The Pittsburgh Pirates could add more depth to their bullpen by claiming talented right-handed relief pitcher, Art Warren, off waviers.
During the 2020 season the bullpen was extremely inconsistent for the Pittsburgh Pirates. At one point they were one of the worst bullpens in the league. By mid-season, they were bottom 10 in ERA (5.00), 25th in FIP (5.06) and 25th in WHIP (1.43).
However, from that point on, Pittsburgh Pirates relievers produced a 4.22 ERA, 4.55 FIP and 1.29 WHIP. In their defense, nearly 20% of their earned runs were given up by the likes of Tyler Bashlor (8), Miguel Del Pozo (7), Yacksel Rios (4) and Robbie Erlin (2) who all combined for less than 20 innings pitched. Three of these four are no longer in the organization.
While the Pittsburgh Pirates do have a few solid arms such as Richard Rodriguez and Chris Stratton, some relief pitchers with some potential like Geoff Hartlieb, Nik Turley and Bashlor with prospects like Nick Mears and Blake Cederlind, it could always use some improvement and depth. Right now, they have an opportunity to add an arm with a fair amount of potential. Recently, the Texas Rangers designated right-handed pitcher Art Warren for assignment. Warren would be a strong addition to the Pirate bullpen.
Warren was drafted by the Seattle Mariners in the 23rd round of the 2015 MLB Draft. Warren began his professional career as a starting pitcher in 2016 where he tossed 110.2 innings posting a 3.17 ERA, 3.20 FIP and 1.43 WHIP between Low-A and High-A.
However, Warren was moved to the bullpen in 2017. While at High-A again, the right-hander tossed 64.2 innings out of the bullpen posting a 3.06 ERA, 3.50 FIP and 1.28 WHIP. Although his walk rate remained relatively similar from 2016-2017 (9.4% to 9.2%) and his HR/9 went up (0.2 to 0.7), his strikeout rate skyrocketed from 19% to 24.7%.
Warren was promoted to Double-A in 2018 and got off to a strong start. Although he walked 14 of the 69 batters he faced, he allowed no home runs in 15.2 innings of work, struck out 22 batters, allowed just 10 hits and three earned runs. But his promising season was cut short by Tommy John surgery.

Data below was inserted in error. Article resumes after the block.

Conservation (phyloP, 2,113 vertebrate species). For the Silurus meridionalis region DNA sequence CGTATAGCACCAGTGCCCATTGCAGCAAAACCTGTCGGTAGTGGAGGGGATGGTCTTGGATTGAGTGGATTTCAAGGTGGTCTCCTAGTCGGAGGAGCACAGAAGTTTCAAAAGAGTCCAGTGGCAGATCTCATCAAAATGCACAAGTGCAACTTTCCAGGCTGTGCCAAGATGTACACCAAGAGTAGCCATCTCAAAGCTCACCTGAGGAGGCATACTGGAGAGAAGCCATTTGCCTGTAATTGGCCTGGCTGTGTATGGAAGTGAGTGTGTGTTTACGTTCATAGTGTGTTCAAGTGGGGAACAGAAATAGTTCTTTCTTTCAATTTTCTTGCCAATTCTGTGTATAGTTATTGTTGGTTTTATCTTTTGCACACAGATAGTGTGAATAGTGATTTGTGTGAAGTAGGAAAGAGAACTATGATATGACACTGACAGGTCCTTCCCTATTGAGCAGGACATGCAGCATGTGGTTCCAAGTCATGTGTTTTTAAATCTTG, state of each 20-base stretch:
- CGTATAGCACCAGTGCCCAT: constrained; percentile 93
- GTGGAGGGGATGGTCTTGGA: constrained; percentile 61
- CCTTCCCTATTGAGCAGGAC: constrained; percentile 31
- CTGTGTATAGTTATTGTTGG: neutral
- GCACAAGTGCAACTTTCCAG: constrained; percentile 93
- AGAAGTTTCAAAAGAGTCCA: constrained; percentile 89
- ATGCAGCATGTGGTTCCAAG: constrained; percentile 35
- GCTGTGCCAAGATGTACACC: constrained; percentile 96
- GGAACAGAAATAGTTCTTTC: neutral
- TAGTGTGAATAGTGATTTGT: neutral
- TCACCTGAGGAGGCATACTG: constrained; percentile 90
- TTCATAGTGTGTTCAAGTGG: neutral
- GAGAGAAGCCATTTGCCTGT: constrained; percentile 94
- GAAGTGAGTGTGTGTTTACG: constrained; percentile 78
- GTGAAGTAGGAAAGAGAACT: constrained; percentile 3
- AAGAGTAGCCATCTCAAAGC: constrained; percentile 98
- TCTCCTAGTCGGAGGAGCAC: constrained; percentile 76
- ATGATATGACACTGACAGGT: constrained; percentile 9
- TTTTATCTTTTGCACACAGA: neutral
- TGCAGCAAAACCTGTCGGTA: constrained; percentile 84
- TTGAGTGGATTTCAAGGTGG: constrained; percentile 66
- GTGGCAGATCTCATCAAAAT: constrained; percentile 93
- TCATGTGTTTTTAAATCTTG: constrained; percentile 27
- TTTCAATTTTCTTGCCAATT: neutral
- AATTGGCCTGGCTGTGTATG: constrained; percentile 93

In 2019, Warren picked up where he left off. He started the year as the closer at the Double-A levle for the Mariners, saving 15 games. In 31.2 innings Warren pitched to the tune of a strong 1.71 ERA, 1.13 WHIP and 2.50 FIP. He kept his strong strikeout rate with a 32% strikeout rate and his strong home run rate of just 0.3 HR/9, but his walk rate dramatically improved. After walking batters at a 20.3% rate in 2018, he walked just 10.2% of the batters he faced in 2019.
Warren’s strong performance earned him a call to the Majors. While he only threw 5.1 innings, Warren did not allow a run, he allowed just two hits, walked two batters, and struck out five. By the end of the season, MLB Pipeline ranked Warren as Seattle’s 25th best prospect.
After the 2020 regular season, the Rangers claimed Warren off waivers. However, he was just designated for assignemnt by Texas to make room for Japanese signee Kohei Arihara. But despite being put on waivers twice in the past six months, Art Warren has a decent amount of potential.
Warren has a 70-grade fastball per FanGraphs. Warren works in the upper-90s with this pitch. While he only averaged 2202 RPM on the pitch in his small sample size in 2019, it’s far from an ineffective pitch. Warren showed plus movement with the pitch with 13.6 inches of 13.6 inches of vertical drop (8% better than average) and 8 inches of horizontal break (5% better than average).
His slider is a nasty pitch. Not only does it have significant vertical drop (40.9 inches) and horizontal break (6 inches), Warren can average around 2600 RPM on the pitch. His third pitch is a curveball, which he averaged nearly 2800 RPM on in the minors.
Each pitch significantly varies in speed. While he can touch 96+ MPH with his fastball, his slider averages out in the mid-to-high 80s. Then his curveball, which can break over a foot vertically, comes in at the high-70s, low-80s.
Warren’s only issue is his control, but it’s never been that big of a problem. An 8-10% walk rate with his strikeout rate and low home run rate is more than manageable. He did struggle with walks at High-A in 2016 and Double-A in 2018, but one was a 15.2 inning sample size before having Tommy John surgery and the other was in 13 games, six of which were starts and in his first full pro season. This would be a very low risk move that could pay dividends in the long run.